First things first: material handling and drayage at the most basic level refers to the same thing: the movement of your exhibit items between your carrier’s vehicle and your trade show booth space. This is a highly coordinated effort that is happening behind the scenes. For most shows there are hundreds of exhibitors and all their booth materials are being received at one central location. Your show decorator then takes over to make sure all those items are distributed out to the correct booth spaces. The show decorator assesses the charges for this service in two basic ways:
So let’s dive right in: all drayage rates are based on CWT (weight per 100lbs, in theUS) multiplied by an established rate. Rates vary among show halls and for specific trade shows. Additional established rates per show vary by the type of freight being moved as determined by the timing and difficulty of handling. Average rates for trade show displays in 2011 as reported by Event Marketing Institute (EMI) and the Exhibit Designers and Producers Association (EDPA) were:
One easy way to keep your charges lower? Skid items as much as possible. Shipping loose pieces is a sure fire way to end up with high material handling costs. Why? Each loose piece is assessed the minimum charge. Consolidate, consolidate, consolidate! Whether you ship to the advance warehouse or show site it is in your best interest to consolidate as much as possible.
Wait a second: according to your list above I can save money shipping direct to the show?
Yes, in many cases shipping to the show site directly will lower your material handling charges. Why? If you are shipping directly to the show site the decorator is handling your freight items much less than if they are moving items from an advance warehouse. That being said, here are some important benefits to shipping to the advance warehouse:
With only two benefits, that doesn’t seem like such a big deal right? WRONG! Don’t under estimate the value of the items listed above. Shows with lots of exhibitors and short set up times can make having your materials in your booth space already a Godsend. If you are pressed for time you can ship directly to the show hall but be aware that some shows have specific days and times for each exhibitor to have their items arrive. You can generally find this information on your quick facts page. If your show has a targeted move in double check all date and time information for shipping directly to the show as in addition to getting show site shipping charges you can get additional off-target charges.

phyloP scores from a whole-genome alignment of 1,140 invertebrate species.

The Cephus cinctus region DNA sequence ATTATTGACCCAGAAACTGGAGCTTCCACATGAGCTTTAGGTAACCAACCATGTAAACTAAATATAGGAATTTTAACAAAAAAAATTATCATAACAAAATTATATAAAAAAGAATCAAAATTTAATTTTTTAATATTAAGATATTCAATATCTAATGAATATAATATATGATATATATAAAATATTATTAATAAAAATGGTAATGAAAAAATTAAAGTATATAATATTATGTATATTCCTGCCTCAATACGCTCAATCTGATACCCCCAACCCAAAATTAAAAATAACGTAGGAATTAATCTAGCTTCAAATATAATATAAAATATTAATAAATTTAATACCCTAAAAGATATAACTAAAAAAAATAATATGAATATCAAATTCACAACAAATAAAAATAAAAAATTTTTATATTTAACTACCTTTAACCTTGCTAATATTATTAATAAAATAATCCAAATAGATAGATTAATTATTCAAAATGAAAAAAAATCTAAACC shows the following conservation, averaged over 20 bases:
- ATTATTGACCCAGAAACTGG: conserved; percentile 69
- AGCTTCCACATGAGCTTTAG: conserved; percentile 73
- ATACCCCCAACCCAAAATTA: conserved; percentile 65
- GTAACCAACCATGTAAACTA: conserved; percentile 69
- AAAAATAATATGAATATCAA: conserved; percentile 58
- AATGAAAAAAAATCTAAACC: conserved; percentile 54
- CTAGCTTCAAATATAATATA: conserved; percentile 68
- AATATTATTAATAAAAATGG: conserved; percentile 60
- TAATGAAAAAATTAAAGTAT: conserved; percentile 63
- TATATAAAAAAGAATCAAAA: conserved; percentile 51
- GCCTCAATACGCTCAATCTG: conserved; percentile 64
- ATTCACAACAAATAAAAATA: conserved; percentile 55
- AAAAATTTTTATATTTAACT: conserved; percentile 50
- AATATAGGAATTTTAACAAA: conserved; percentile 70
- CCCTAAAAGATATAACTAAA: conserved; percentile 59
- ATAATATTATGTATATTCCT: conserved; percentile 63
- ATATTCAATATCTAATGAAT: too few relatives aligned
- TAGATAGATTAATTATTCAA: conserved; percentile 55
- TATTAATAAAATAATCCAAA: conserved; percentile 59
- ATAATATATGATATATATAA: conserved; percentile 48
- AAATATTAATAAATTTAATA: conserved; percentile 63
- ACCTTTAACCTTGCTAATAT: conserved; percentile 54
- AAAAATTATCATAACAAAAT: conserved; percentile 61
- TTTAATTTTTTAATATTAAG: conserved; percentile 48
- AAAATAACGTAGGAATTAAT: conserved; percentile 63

Great, I know what to do about material handling, but how do I actually ship my equipment?
If you don’t already have a relationship with a trucking or freight forwarding company, don’t despair! Many shows have carriers that can help you move your assets to and from your event. When you call to make arrangements with a carrier the following are key pieces of information you want to have available:
Why can’t I just ship my items with UPS or FedEx?
You certainly can! FedEx and UPS are great for shipping to hotels and for smaller shipments but keep in mind the following:
Regardless of whether you ship your materials to the advance warehouse or direct to show, ship all materials at one time and together to avoid lots of separate pieces that could get lost. Once your exhibit materials are moved to your booth space, the exhibit is set up and you are finished with your shipping containers don’t forget to fill out the show decorator’s container labels. Be sure to identify your company name and booth number and put at least two labels on different sides of the container. The show decorator will then pick up your containers and store them until the show is over.
Right now there is probably a feeling of dread taking over. How is it possible to keep all this information organized?! Don’t fret, just remember that great planning can make executing your tradeshow a breeze. Hopefully the tips and knowledge we shared above help make filling out these forms a little less daunting. Always remember, you are not on your own! The show decorator and your exhibit supplier can always help you with questions. If you are feeling completely overwhelmed you can always check in with your exhibit supplier to see if they offer show paperwork services to reduce this workload entirely.
This post is part of series in trade show marketing best practices. Visit the others in this series by clicking below:
Coordinating the shipping and freight arrangements for your display are just a few of the responsibilities a trade show exhibitor has to deal with today. For a deeper look at how your peers handle that and many other new tasks read The Evolving Role Of Exhibit Marketers. Click here to request your free copy.